Having the tremendous opportunity to live and work overseas in my career has exposed me to more wonderful cultural and global perspectives than I ever dreamed. It has helped me grow professionally as well as personally, which is why I always recommend that young entrepreneurs take every opportunity available to get outside their comfort zones and travel internationally. Doing so will absolutely make you a better leader.
One particular part of international culture I have appreciated is International Women's Day, March 8. Living in the former Soviet Republics of Central Asia for many years, where Women's Day includes lavish celebrations and events, really helped me understand how important this holiday is to much of the world.
The occasion has taken on new meaning these days, with movements like #MeToo and #NoMore giving life to the need for understanding the imbalance of power throughout the world, not just between men and women but among cultures, nationalities and races. And with the reach of the internet and social media, we have been able to unite global contradictions that persist in all cultures.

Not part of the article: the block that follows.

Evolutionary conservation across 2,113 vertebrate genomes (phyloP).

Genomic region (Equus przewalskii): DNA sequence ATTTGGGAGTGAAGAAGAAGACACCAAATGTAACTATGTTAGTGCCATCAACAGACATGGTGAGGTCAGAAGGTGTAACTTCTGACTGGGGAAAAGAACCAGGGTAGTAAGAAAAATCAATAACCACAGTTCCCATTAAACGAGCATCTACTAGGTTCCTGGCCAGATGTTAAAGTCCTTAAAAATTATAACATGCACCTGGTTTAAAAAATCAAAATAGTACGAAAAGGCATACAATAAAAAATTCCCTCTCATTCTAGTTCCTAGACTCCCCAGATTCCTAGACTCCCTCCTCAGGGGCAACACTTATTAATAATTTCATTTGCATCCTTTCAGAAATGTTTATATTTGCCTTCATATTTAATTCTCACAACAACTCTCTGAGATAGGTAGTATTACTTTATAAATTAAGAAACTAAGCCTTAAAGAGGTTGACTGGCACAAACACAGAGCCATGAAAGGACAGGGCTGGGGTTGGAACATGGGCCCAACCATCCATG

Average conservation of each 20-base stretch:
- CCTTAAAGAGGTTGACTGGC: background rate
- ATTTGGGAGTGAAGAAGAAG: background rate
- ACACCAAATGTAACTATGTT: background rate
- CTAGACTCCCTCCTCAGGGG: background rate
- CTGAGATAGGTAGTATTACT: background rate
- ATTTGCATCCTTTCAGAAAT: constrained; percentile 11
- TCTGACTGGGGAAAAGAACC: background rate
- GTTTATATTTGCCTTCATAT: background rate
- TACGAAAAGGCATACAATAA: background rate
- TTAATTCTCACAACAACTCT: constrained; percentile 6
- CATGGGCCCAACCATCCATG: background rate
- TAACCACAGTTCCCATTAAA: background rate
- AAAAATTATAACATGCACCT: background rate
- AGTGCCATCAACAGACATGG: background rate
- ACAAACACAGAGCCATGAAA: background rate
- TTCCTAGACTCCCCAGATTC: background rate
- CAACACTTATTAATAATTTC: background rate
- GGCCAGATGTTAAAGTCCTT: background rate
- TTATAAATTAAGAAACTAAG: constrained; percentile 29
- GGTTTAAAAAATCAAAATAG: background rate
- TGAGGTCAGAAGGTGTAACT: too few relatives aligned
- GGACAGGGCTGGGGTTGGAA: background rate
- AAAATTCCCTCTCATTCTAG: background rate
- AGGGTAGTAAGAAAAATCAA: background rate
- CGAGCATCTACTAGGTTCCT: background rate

As we celebrate International Women's Day today, I am traveling and working in Spain, leading a group of student consultants as part of a community and business engagement program I manage. Today, throughout Spain, labor -- and particular women -- are leading day long demonstrations and strikes at major metro and railways. In Barcelona, throngs of people are marching downtown.
While this may seem like just another protest to most Americans, the cause of the movement here in Spain is incredibly meaningful to many. As a close Spanish friend confided in me recently, Spain -- like many regions of Europe -- is still struggling with racism, discrimination and inequality, to degrees that makes the US look like the Eden of Equality.
The point is that we may never eliminate the plight that many people face. It seems to me that things are getting better, but in reality, I am a white, middle-class male living in a predominately white, male world. I do not see -- nor do I dare to pretend to see -- the challenges and obstacles that many women or minorities face.
What I can do is appreciate and advocate for movements and events such as International Women's Day, which help us all to appreciate and understand where we are today and where we all want to be in the future. We cannot get to equilibrium without facing our demons, admitting our faults and embracing change.
So, for now, happy International Women's Day to all.